Goodyear Tire & Rubber Co. took a net loss of $89 million during the third quarter of 2023 versus net income of $44 million during the same period last year.
The Akron, Ohio-based tiremaker's third quarter sales dropped 3.2% year-over-year, "driven by the impact of commercial truck industry weakness and lower, other-tire related sales," according to Goodyear officials, who attribute the $89 million net loss to "higher rationalization costs," which were driven by workforce reduction in Europe and changes in the company's "operating model" in New Zealand and Australia.
Goodyear's segment operating income during the third quarter of 2023 was $336 million, down $37 million versus the same period last year.
That number includes the impact of lower sales volume and reduced production during 2Q 2023, "with industry demand down 3.9 million units compared to the second quarter of the prior year," say Goodyear officials.
Overall, Goodyear's tire volume during the third quarter of 2023 totaled 45.3 million units, down nearly 3% from 3Q 2022.
"Global replacement volume was lower by 5.3%," driven by Goodyear's Americas and Europe, Middle East and Africa (EMEA) regions.
"The Americas decline reflects the impact of increased low-cost imports in Latin America;" residual impact of the tornado that struck Goodyear's Tupelo, Miss., plant in April 2023; and "continued weakness in the commercial truck industry. These headwinds were partially off-set by strong growth in premium segments of the U.S. market."
Goodyear's global original equipment volume increased by 5.7%, driven by gains in its Asia-Pacific region.
In its Americas region, Goodyear posted net sales of $3.1 billion, a 5.6% drop from sales generated in that region during the third quarter of 2022.
Segment operating income in Goodyear's Americas region totaled $258 million versus $306 million during 3Q 2022, due to "the impact of lower volume" and "unabsorbed overhead from lower production in the second quarter."
Americas volume dropped 4.9%, or 1.2 million units year-over-year, also "driven by the impact of increased low-cost imports in Latin America," the shutdown of the company's Tupelo factory and commercial trucking industry conditions.
Goodyear's commercial truck tire volume in the replacement channel fell by 10% "on continued destocking," which company officials claim was "better than the industry."
The company's overall U.S. replacement consumer tire inventory dropped to around 10% below 2022 year-end levels.
Net/price mix versus raw materials in the Americas region was $51 million. "Lower price/mix reflects weaker commercial business results, driven by the mix effect of lower volume in a continued weak industry environment. Consumer replacement pricing remained stable in the quarter."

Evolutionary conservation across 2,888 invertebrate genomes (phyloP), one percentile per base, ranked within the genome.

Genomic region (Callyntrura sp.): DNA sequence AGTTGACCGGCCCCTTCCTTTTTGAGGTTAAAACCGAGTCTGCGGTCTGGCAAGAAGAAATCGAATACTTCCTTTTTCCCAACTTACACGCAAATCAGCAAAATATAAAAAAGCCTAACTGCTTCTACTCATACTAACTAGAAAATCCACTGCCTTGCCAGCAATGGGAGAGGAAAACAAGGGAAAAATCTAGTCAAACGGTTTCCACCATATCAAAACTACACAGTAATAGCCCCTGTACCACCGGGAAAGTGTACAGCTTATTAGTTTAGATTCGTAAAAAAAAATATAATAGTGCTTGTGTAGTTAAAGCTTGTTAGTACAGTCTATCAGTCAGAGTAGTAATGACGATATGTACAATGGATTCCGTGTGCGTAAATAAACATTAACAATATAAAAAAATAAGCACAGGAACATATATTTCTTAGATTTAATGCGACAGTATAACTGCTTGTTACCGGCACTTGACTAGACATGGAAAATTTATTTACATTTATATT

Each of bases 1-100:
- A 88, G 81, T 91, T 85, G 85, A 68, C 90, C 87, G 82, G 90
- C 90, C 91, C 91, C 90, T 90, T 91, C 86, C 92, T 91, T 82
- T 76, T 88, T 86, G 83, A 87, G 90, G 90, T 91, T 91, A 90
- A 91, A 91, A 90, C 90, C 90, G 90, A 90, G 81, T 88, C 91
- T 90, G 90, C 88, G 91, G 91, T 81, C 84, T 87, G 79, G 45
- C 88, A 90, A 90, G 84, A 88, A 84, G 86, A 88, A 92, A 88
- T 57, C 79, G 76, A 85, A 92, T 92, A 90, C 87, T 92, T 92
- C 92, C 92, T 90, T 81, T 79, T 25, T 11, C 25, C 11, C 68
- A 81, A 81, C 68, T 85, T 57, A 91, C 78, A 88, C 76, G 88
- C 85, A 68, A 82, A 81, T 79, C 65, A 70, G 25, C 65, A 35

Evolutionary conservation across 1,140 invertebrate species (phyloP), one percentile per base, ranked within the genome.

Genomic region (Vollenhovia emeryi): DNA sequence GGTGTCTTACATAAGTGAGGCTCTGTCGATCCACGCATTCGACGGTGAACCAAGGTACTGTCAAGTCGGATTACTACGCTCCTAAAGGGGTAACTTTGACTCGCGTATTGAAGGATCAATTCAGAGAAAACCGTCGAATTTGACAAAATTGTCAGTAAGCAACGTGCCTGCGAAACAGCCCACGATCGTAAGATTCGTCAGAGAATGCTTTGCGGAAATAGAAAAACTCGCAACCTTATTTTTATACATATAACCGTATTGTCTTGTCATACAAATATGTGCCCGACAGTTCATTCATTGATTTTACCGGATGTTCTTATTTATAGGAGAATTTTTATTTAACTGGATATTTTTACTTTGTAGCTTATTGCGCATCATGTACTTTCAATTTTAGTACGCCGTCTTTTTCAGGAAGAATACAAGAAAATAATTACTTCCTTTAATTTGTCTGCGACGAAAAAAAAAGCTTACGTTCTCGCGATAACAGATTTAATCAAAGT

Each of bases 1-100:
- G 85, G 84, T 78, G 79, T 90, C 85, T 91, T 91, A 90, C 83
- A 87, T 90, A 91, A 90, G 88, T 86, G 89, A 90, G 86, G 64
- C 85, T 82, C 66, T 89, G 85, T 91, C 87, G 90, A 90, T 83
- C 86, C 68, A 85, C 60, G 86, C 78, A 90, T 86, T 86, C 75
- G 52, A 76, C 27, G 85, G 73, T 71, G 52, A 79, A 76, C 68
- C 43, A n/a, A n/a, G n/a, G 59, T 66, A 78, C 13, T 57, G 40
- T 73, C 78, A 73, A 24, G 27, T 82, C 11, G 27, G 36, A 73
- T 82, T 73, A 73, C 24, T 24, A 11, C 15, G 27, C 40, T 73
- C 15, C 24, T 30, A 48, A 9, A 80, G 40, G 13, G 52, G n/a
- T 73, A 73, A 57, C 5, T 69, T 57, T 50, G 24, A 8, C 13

In the Americas, Goodyear posted net cost savings of $19 million, "driven by the continuing effects of inflation on our business."
The rest of the world
Goodyear's net sales in EMEA increased $16 million year-over-year during 3Q 2023. This gain was driven by a 10% per-tire revenue increase, according to Goodyear officials, who note that the tiremaker's volume in EMEA fell.
Segment operating income in EMEA was $22 million versus $30 million one year ago.
"EMEA's earnings remained below historic levels due to continued industry volume weakness and elevated inflation," say Goodyear officials, who add the replacement consumer tire volume "remained soft" and commercial truck tire volume fell by 11%, "reflecting weak industry conditions and increased competition from low-cost imports."
Goodyear's overall tire volume declined by nearly 5% during the third quarter of 2023 versus prior-year levels.
Net sales in the company's Asia-Pacific region were flat year-over-year and Goodyear's volume grew by 5.4% in the region. Segment operating income in Asia-Pacific totaled $56 million, an increase of $19 million from 3Q 2022.
"Asia-Pacific results reflect continued growth in volume and segment operating income, driven by China. Strong volume and continued benefits from price/mix versus raw material and other cost increases drove operating margin to 8.6% in the quarter - the highest level since before the pandemic."
Comments from the CEO
"Strong execution amid improving industry conditions enabled us to deliver solid operating results during the third quarter," says Goodyear Chairman, CEO and President Rich Kramer. "At the same time, we continue to lay the foundation for long-term value creation, led by the work of our board's Strategic and Operational Review Committee.
"This was the first quarter in two year where the benefits of price/mix versus raw materials exceeded inflation, including price remaining a benefit in the quarter," he continues. "And more importantly, we were able to expand margins in the context of a global industry that remains below 2019 levels. Consumer replacement industry volumes remained 5% below 2019 on a year-to-date basis, while OE remained about 2% lower.
"That said, there were signs of improving volume conditions in several of our markets, including the U.S., where industry volume grew 10% over last year, indicating an end to channel destocking that began in late-2022. Demand for travel in the U.S., meanwhile, remained strong, with vehicle miles traveled more than 2% above last year's levels. During the quarter, we continued our strategy to focus on the most profitable segments where we can capture the value of our products, brands and technology in the market.
"Our products have never been stronger and our positioning in the marketplace has never been better. While we expect margin growth again in the fourth quarter, we see significant improvement in ... margin as we move ahead."